The ability of T lymphocytes to reach antigenic tissue is regulated at different levels. Naive T cells recirculate through secondary lymphoid organs (spleen, lymph nodes, and Peyer's patches) through the expression of L-selectin (CD62L) and the chemokine receptor CCR7. Expression of their ligand is restricted to the microvasculature of secondary lymphoid organs. Following antigen encounter and activation in the lymphoid tissues, changes are induced in the array of surface-expressed adhesion receptors, which allow effector memory T-cell access into nonlymphoid tissue. These changes include loss of CD62L and CCR7 expression and upregulation of other adhesion (LFA-l) and chemokine (CXCR4, CCR5) receptors. It has recently been described that a subset of memory T cells (central memory T cells) retain expression of the chemokine receptor CCR7 and the ability to traffic through secondary lymphoid organs. Finally, a third subset of memory T lymphocytes differentiates following priming in the lymph nodes, namely the fol-licular homing T cells, which specialize in delivering help to B cells. These cells are retained in the lymphoid tissue characterized by the expression of the chemokine receptor CXCR5, which mediates their recruitment in the B cell areas of the lymph node.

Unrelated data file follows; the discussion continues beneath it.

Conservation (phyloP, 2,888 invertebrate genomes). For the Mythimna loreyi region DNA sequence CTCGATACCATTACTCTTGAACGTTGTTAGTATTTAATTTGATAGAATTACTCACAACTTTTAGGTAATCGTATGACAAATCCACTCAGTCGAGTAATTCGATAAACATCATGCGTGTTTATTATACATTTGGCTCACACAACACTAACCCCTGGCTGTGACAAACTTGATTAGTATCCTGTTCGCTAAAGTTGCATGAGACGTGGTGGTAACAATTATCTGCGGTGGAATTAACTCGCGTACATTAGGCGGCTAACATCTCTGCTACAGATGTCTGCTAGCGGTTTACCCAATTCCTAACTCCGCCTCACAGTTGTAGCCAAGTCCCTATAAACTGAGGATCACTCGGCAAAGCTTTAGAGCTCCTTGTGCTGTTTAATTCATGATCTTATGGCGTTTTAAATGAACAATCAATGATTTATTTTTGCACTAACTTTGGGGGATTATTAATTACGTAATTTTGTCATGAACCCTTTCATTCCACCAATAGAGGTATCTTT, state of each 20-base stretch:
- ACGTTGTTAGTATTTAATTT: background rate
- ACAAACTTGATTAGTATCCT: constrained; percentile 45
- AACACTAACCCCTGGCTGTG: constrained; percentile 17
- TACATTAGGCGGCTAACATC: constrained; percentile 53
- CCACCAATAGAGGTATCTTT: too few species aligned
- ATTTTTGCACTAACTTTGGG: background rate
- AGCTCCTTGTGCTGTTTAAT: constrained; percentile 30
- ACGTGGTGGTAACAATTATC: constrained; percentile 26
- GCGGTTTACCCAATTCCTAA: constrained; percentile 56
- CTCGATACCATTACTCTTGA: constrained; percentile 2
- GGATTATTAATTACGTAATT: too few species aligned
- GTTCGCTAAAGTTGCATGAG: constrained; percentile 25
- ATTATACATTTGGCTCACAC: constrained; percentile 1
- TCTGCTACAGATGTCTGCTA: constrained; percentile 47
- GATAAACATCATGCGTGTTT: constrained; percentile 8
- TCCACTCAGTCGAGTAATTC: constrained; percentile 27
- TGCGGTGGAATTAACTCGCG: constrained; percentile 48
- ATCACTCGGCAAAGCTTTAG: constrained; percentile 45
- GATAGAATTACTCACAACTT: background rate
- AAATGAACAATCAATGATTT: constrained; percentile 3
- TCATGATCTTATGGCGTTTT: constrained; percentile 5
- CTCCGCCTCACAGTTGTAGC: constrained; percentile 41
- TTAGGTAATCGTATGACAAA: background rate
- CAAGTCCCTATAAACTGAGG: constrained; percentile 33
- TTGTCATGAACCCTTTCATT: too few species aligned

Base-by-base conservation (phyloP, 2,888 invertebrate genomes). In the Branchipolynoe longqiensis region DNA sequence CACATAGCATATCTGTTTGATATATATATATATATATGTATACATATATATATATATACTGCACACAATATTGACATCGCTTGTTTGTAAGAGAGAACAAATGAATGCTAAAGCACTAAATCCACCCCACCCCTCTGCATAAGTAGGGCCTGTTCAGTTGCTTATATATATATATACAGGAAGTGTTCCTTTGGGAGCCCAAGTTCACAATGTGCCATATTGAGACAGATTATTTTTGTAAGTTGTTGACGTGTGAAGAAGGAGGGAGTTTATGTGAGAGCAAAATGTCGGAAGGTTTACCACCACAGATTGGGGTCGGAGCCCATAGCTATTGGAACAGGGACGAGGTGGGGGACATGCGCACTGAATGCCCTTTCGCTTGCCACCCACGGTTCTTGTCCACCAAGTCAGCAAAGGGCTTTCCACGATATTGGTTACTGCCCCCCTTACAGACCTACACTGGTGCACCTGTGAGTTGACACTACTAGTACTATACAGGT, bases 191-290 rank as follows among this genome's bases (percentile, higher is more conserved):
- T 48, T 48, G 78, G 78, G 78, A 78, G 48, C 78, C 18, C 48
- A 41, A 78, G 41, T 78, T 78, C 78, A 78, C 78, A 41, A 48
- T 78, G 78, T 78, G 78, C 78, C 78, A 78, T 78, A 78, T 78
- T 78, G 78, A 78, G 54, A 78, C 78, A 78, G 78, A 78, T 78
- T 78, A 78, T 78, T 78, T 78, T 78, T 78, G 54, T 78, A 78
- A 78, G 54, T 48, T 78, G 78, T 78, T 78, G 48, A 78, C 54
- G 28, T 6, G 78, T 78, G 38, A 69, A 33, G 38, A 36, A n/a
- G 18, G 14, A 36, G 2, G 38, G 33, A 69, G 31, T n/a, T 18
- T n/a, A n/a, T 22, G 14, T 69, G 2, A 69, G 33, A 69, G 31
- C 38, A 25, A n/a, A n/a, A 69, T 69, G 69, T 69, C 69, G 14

Memory and effector T cells generally display selective tropism for specific peripheral tissue such as the skin or the gut (tissue-specific homing). This is mediated by the use of different combinations of adhesion and chemokine receptors (molecular "area code") at distinct anatomical sites that facilitate the T lymphocyte return to that site. For example, high-level expression of a4b7 integrin, whose ligand mucosal addressin cell adhesion molecule (MAdCAM)-l is expressed on postcapillary venules in the intestinal lamina propria, targets one population of memory T cells to this site. In addition, a subset of these intestinal a4b7hi cells also expresses CCR9, the specific receptor for the chemokine CCL25, or thymus-expressed chemokine (TECK), which is produced by small intestinal epithelium. In contrast, memory and effector cell recruitment to inflamed skin requires expression of lymphocyte surface lig-ands for vascular selectins, such as the E-selectin ligand cutaneous lymphocyte antigen (CLA) in humans and P-selectin ligand in mice. In addition, skin-homing T cells express CCR4, the specific receptor for the chemokine CCL17, or thymus and activation-regulated chemokine (TARC), expressed by keratinocytes. T cells acquire these receptors during priming in the lymphoid tissue. The genetic reprogramming leading to the acquisition of a molecular area code is determined by the local lymphoid organ microenvironment.